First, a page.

More than two years after moving back from Israel, I still feel like a newbie in weird Washington. Feel the air: so hot and humid that when it rains, it feels more like an ancient marsh rising up from the earth. Thirsty? There’s the innovative use of alcohol, at all times of day, as a replacement for caffeine. Now taste the food: Even the fancy restaurants serve up bland fat-and-carb fare that’s more wonk-fuel than cuisine.
There are special sounds, too. Listen closely, and you will hear the noise machine.
What is the noise machine? It’s a big, organized collection of individuals and groups that actively promotes whatever policy the White House is pushing on a given day, creating the impression of public support — kind of like a sailboat tugging a huge electric fan, humming day and night, pushing the boat forward. Now, I know that every political party and corporation on earth has its own noise machine. But no PR effort is as well funded and sophisticatedly spun as those of the great centers of executive political power. And with the possible exception of the Kremlin, none is as impressive as that of the White House, under any administration. Most people working for that noise machine are not on the payroll of the federal government. Many are paid by supporting organizations. Others volunteer. But you can tell who they are by their uncharacteristic fluidity of speech — it’s easier to rehearse arguments from a talking-points memo—and by the quickness of their outrage at seemingly trivial things.
Right now, the urgent efforts of the noise machine are promoting a historic nuclear deal with Iran. This makes sense: This is the signature policy effort of the past few years (Ben Rhodes called it “The ObamaCare of the second term”). The deadline is very soon, and it’s an obviously tough sell: Talks initiated with the stated aim of dismantling Iran’s nuclear weapons program have morphed into a deal that feels more like “Iran agrees to put off building its bomb until the next administration, and in exchange they get to keep their bomb-building capabilities, have sanctions removed, and implicitly legitimize their expansionism, their terror support, their ballistic missiles and their human rights abuses.” Bait, meet switch.
When somebody comes along who threatens to seriously harm the noise machine’s efforts at such a crucial moment, you can bet that the machine’s vast appalled galvanized chromium umbrage will focus on them. Like when the prime minister of Israel had the gall to accept a congressional invitation to give a speech that called for a different approach on the Iran deal than that of the administration. Or this year, when Israel’s former ambassador to Washington, Michael Oren, releases a book telling of his time in Washington (“Ally: My Journey Across the American-Israeli Divide”) and does it just when the talks are coming to a head. In it we see an insider’s account of the dramatic change of America’s behind-the-scenes policy toward the Iranian regime, dating all the way back to the administration’s first year: from its tepid response to the democratic protests in 2009, to harsh warnings against an Israeli attack on Iran’s nuclear facilities, to actions that contradicted the official White House line that “all options are on the table” with Iran. Without ever slipping into hyperbole, the book’s measured narrative seems to confirm a lot of what the administration’s critics have been accusing it of: enabling the Iranian regime rather than really trying to stop it, while putting a vice grip on the increasingly alarmed Israelis.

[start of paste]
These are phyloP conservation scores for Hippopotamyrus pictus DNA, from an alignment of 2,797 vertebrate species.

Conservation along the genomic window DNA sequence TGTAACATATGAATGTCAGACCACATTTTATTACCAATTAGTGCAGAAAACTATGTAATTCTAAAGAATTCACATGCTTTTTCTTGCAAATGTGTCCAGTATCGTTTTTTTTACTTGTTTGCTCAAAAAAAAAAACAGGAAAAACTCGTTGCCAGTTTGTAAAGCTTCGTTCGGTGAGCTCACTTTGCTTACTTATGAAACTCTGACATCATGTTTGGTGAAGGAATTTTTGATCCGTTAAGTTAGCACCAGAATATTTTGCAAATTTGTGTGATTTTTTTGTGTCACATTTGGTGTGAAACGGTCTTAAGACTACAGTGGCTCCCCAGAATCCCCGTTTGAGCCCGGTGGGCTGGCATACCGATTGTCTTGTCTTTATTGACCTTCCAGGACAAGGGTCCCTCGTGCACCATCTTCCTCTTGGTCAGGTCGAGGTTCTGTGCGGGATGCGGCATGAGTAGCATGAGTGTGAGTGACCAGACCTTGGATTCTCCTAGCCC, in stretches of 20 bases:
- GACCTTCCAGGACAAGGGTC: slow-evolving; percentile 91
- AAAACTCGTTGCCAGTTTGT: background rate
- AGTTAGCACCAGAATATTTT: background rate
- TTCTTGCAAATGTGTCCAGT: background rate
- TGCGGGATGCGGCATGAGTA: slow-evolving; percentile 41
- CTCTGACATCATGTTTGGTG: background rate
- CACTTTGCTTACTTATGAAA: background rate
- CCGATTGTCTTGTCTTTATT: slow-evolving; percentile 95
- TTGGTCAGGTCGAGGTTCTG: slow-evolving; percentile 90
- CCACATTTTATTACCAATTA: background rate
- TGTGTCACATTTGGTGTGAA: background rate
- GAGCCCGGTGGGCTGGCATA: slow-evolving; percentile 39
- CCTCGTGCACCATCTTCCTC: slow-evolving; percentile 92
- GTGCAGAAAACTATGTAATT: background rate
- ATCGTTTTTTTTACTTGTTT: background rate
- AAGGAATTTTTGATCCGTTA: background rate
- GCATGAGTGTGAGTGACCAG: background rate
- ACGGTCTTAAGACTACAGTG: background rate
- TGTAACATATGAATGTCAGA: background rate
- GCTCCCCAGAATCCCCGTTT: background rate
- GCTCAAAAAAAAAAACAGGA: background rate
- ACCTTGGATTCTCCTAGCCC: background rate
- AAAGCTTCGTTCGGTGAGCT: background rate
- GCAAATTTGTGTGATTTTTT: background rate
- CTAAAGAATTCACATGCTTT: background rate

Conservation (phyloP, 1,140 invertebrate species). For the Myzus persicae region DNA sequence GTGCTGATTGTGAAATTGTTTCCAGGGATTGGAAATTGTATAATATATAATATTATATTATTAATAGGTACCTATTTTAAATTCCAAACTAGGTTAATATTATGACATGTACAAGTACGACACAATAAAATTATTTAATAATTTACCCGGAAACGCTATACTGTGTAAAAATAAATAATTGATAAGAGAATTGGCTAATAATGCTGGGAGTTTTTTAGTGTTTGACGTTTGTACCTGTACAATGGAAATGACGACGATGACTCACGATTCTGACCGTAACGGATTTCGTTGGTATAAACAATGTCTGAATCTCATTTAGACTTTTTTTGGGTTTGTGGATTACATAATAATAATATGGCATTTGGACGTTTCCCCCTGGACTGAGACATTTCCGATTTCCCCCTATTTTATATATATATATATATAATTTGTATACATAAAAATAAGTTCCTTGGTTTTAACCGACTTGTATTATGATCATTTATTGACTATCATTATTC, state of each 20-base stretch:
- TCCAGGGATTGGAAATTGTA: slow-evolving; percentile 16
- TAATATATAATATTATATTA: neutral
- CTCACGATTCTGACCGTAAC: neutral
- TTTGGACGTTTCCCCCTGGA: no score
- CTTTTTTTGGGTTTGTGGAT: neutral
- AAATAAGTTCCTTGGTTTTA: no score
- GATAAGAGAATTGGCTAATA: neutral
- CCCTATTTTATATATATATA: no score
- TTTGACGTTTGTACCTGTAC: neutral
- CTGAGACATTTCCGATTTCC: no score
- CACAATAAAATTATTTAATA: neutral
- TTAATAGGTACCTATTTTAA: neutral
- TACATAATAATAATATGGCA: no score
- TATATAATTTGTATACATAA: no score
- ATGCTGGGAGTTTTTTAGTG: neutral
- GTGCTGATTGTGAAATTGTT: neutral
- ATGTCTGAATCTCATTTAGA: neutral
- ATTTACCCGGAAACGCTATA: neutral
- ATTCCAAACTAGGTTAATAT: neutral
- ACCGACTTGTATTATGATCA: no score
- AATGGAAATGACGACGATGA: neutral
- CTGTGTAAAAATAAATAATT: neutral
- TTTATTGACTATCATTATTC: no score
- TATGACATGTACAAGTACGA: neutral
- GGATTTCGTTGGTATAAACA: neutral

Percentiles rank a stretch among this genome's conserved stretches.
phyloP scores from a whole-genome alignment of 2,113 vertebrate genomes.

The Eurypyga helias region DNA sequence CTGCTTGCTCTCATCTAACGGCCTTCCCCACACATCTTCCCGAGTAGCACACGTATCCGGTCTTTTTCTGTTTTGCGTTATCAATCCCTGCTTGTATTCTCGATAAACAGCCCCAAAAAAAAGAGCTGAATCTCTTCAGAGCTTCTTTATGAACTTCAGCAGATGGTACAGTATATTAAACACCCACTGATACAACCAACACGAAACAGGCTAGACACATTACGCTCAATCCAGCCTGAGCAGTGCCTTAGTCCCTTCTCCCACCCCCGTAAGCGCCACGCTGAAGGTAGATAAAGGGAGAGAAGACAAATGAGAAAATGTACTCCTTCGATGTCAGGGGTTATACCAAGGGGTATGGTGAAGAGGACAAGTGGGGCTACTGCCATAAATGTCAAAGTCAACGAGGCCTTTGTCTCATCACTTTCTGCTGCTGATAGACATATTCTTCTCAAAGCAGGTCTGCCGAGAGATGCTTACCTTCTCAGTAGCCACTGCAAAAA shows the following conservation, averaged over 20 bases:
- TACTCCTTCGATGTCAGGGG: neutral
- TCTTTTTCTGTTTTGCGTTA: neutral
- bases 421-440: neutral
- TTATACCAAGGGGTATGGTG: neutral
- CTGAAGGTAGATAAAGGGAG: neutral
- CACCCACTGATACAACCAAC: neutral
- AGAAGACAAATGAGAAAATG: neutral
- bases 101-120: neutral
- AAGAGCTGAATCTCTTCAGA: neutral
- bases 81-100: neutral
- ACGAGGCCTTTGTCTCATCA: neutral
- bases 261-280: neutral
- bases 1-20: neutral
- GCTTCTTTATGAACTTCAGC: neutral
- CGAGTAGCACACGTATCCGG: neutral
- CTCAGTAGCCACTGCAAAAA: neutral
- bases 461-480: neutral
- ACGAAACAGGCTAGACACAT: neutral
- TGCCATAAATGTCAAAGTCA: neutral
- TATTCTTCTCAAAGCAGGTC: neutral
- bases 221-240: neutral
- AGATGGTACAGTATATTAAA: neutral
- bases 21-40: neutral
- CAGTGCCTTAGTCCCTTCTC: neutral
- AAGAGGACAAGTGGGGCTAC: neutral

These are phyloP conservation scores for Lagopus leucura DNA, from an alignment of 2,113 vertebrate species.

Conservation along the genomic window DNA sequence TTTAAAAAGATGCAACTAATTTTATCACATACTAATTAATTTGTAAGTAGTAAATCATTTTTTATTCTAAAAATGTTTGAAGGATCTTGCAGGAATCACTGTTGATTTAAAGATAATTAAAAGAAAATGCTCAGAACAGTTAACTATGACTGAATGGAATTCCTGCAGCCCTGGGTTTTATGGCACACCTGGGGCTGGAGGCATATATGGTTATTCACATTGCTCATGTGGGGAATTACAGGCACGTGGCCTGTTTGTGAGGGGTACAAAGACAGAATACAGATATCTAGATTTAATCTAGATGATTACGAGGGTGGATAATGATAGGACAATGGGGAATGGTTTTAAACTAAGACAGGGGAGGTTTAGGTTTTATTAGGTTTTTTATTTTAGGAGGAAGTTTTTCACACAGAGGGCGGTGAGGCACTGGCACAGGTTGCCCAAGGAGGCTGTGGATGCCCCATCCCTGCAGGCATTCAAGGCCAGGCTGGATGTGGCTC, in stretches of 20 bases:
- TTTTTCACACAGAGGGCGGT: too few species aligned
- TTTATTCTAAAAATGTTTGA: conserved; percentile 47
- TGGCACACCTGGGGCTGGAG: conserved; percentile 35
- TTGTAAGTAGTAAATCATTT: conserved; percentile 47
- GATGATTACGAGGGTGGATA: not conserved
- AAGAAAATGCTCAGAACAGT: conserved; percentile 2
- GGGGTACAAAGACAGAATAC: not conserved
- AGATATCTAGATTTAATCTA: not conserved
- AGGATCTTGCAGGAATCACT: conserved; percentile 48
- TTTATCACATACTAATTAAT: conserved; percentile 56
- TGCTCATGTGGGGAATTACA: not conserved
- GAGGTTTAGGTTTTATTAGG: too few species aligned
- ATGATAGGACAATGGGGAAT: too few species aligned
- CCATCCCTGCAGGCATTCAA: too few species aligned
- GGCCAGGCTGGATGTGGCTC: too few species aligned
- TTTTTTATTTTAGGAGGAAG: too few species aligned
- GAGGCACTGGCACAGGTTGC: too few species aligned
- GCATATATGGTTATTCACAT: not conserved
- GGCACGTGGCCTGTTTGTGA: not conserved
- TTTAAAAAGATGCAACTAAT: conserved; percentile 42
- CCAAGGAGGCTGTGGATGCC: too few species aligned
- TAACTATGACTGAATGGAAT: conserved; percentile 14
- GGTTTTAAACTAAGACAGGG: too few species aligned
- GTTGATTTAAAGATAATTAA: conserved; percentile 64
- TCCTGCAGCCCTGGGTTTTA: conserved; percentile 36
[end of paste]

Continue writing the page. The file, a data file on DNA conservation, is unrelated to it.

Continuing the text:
Now, like about half the people writing about this book, I have known the author personally. I worked with him years ago, when we were both connected to the same research institute in Jerusalem, when I edited his occasional essays at the journal Azure. We have stayed in touch. We disagree on Israeli politics, and it’s safe to say that he’s no Likudnik. He is also a decent person, a meticulous historian and, as everybody knows by now, a masterful storyteller.